My diagnosis of Rose is that she wasn’t held enough, she wasn’t looked at enough and she wasn’t talked to enough. I felt I had to tackle all these issues in order to get through to her. Now I realized that all was not well, it became glaringly obvious that she didn’t look at us, she held us at arms length and her speech was underdeveloped. Of course, she came from China, so one would not expect speech, but she would not mimic us, but rather try and lead all the time. Her concentration was appalling. She would brush through a roomful of toys in a minute and then look at us as if to say, ‘what’s next’. I found myself organizing outings every day just to keep her occupied. She began to look at us coldly more and more, hurt me as much as she could, resisted cuddles. The other thing to mention is that I actually became frightened of her. She scared me. She was cold. She didn’t seem to care about us. I knew these were early days but nevertheless I was frightened. By now I had read enough to know that these behaviours might continue for years and I wasn’t looking forward to it.

My reading was beginning to help a little. I understand that in order for a little person to survive, several things happen to their brain. First, and most obvious, they need to take control. It is said that if they are not in control, they literally believe that they may die. So control becomes a matter of life and death. Second, I learned that they become addicted to the adrenalin that has washed over their brain in order to survive, so creating chaos is a ‘good’ state for them to be in for them. It actually makes them feel more comfortable. I also learned the natural levels of cortisol, the stress hormone in the body is increased enormously which has a very damaging effect upon linking up the electric circuits, leading to neurological damage and eventually to an autistic kind of state. I wonder how much of this I have to deal with in the future.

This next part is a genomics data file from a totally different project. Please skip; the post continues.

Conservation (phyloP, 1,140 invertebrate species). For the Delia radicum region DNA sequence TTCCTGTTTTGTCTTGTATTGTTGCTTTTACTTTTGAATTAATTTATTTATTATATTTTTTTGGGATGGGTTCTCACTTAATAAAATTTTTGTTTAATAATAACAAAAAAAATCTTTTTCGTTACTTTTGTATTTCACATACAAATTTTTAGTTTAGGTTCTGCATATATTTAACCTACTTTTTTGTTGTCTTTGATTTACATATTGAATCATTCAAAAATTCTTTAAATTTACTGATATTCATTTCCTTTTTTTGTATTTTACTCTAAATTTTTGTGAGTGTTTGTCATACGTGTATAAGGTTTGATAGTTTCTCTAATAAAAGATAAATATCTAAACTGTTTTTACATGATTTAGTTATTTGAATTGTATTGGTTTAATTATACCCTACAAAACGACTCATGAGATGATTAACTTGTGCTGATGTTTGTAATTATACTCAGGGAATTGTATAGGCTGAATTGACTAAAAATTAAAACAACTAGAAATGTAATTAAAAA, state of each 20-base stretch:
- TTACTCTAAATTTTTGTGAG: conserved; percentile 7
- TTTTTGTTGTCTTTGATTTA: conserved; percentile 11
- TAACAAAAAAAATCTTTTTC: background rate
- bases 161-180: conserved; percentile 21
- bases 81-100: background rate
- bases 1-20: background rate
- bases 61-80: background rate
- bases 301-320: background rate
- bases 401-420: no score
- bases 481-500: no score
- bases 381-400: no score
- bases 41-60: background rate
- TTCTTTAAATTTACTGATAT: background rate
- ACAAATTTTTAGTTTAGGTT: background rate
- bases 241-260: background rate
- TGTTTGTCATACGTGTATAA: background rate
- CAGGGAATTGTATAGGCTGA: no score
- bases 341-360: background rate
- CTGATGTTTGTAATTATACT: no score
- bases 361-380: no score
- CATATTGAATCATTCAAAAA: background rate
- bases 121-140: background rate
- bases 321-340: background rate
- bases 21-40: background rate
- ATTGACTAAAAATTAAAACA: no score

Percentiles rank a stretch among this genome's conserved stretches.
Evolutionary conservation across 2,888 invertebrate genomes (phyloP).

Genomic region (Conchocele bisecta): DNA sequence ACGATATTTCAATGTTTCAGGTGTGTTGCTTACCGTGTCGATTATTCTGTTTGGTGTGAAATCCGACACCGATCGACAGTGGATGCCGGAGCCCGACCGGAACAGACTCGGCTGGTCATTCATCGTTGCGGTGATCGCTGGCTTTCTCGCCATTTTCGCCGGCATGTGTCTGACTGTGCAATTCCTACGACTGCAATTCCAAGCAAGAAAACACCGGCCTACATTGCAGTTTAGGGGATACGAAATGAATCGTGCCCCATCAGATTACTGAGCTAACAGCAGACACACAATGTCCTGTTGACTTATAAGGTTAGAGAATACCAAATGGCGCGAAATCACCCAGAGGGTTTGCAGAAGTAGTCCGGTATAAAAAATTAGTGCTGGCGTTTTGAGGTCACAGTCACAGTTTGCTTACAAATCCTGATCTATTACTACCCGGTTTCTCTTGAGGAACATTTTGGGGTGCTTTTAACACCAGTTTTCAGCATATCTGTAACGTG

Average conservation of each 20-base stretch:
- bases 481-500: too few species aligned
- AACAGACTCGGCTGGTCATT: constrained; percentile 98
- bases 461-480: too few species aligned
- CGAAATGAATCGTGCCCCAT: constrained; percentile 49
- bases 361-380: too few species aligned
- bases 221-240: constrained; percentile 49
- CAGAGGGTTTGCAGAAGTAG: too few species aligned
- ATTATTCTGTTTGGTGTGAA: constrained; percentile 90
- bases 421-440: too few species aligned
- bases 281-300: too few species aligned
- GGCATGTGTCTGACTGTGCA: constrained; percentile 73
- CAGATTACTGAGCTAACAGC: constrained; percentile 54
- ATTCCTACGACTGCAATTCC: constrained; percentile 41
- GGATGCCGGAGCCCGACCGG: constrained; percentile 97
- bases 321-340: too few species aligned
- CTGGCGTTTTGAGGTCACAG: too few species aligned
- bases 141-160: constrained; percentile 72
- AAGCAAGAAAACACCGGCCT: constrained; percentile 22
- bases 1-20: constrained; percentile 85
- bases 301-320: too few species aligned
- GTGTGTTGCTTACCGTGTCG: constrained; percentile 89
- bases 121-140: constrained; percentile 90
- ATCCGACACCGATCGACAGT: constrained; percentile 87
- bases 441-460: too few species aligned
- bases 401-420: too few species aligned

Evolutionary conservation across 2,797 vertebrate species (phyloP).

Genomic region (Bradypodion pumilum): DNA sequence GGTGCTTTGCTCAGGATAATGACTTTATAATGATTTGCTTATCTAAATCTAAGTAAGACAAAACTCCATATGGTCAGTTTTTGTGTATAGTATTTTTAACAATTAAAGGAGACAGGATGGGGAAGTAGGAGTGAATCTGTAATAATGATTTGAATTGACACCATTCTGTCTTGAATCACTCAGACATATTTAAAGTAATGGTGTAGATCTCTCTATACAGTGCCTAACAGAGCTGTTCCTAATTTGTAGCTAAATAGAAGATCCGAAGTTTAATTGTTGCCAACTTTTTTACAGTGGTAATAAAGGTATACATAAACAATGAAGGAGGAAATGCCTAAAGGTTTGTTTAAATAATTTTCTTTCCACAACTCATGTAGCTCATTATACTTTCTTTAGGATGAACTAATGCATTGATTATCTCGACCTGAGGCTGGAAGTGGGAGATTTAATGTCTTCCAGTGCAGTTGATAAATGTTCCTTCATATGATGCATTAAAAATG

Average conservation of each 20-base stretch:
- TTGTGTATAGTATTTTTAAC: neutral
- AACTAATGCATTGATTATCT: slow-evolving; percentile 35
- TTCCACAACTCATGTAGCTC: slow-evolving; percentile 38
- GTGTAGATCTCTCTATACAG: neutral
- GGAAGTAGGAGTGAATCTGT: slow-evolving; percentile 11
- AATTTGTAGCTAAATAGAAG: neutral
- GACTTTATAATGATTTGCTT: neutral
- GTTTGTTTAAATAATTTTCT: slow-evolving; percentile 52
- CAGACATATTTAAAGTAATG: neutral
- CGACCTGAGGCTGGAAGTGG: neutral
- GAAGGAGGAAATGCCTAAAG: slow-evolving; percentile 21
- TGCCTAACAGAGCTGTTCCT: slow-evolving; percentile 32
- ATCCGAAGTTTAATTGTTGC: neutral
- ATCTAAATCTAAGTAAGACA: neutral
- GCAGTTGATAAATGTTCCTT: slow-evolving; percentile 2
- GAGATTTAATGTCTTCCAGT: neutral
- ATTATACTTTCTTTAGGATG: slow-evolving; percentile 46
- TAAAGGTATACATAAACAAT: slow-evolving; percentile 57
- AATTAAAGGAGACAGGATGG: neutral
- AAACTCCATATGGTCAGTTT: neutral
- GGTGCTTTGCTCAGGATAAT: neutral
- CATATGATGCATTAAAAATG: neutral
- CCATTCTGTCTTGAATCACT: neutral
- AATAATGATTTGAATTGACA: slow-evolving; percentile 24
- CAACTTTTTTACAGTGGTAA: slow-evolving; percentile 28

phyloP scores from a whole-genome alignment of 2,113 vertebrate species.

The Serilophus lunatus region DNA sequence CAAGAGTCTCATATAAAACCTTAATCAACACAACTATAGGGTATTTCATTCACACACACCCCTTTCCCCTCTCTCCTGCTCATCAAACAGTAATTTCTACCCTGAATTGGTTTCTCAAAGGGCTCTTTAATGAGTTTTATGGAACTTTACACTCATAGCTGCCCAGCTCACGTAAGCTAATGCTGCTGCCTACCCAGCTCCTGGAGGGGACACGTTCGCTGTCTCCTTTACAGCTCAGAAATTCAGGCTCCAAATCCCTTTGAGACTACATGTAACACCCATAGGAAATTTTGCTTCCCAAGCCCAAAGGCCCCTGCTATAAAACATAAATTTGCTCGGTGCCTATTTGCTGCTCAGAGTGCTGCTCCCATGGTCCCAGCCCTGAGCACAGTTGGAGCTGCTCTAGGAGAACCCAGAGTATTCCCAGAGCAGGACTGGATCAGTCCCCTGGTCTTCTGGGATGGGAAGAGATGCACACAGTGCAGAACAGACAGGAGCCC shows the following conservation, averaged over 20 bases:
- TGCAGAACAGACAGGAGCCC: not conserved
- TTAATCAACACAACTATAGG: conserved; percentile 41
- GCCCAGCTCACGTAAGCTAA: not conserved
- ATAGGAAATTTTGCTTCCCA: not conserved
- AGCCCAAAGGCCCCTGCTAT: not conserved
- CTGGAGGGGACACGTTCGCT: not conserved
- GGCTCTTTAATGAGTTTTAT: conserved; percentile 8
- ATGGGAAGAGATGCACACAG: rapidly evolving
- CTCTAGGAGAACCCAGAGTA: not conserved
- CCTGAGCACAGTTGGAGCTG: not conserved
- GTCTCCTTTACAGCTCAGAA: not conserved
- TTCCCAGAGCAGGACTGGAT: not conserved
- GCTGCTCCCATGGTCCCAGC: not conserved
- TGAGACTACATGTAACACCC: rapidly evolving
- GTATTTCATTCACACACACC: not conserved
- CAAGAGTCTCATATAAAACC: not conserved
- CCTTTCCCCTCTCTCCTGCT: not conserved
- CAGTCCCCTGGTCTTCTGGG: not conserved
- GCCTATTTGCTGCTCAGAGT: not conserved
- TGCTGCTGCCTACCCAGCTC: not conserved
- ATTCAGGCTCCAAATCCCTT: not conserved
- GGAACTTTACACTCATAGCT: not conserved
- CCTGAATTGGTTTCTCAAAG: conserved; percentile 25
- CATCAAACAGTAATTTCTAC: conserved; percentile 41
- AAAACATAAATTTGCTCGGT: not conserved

So I faced up to it, I had the facts, but how to deal with it.

The all-encompassing word for the method of dealing with children with attachment issues is called ‘therapeutic parenting’. It obviously has many sides to it but the basic premise is that we communicate to our child, ‘you are too sick/ill to take control of your life at the moment. I am going to take control for you until you are well, and then you can have the control back.’

So how does this manifest itself on a daily basis? Well, because Rose was so young, I chose to go on a programme put together by Nancy Thomas called ‘Taming the Tiger While it’s a Kitten’. Nancy sends you CDs to listen to, very welcome and a booklet and she has a yahoo group too which is helpful. The idea was that we would carry Rose for twelve weeks in a sling for six hours a day, beginning to drop it at the end down to less and less. I won’t lie to you. This is a huge commitment. Hubby took extra time off work and we worked at this day and night, we slept with her, we bathed with her, we stroked, touched, kissed, bottle fed and played until we dropped! And the truth is that we really didn’t know if it did the trick or not. We did it because we felt if we didn’t, we may turn round in two years time and say, ‘oh, if only we had done it when she was so small.’ We took all her toys away and sung to her, danced with her and talked to her the whole time. We canceled all but gentle outings with friends, stayed at home and got through it. No one else held her, family got disdainful and made us feel dreadful!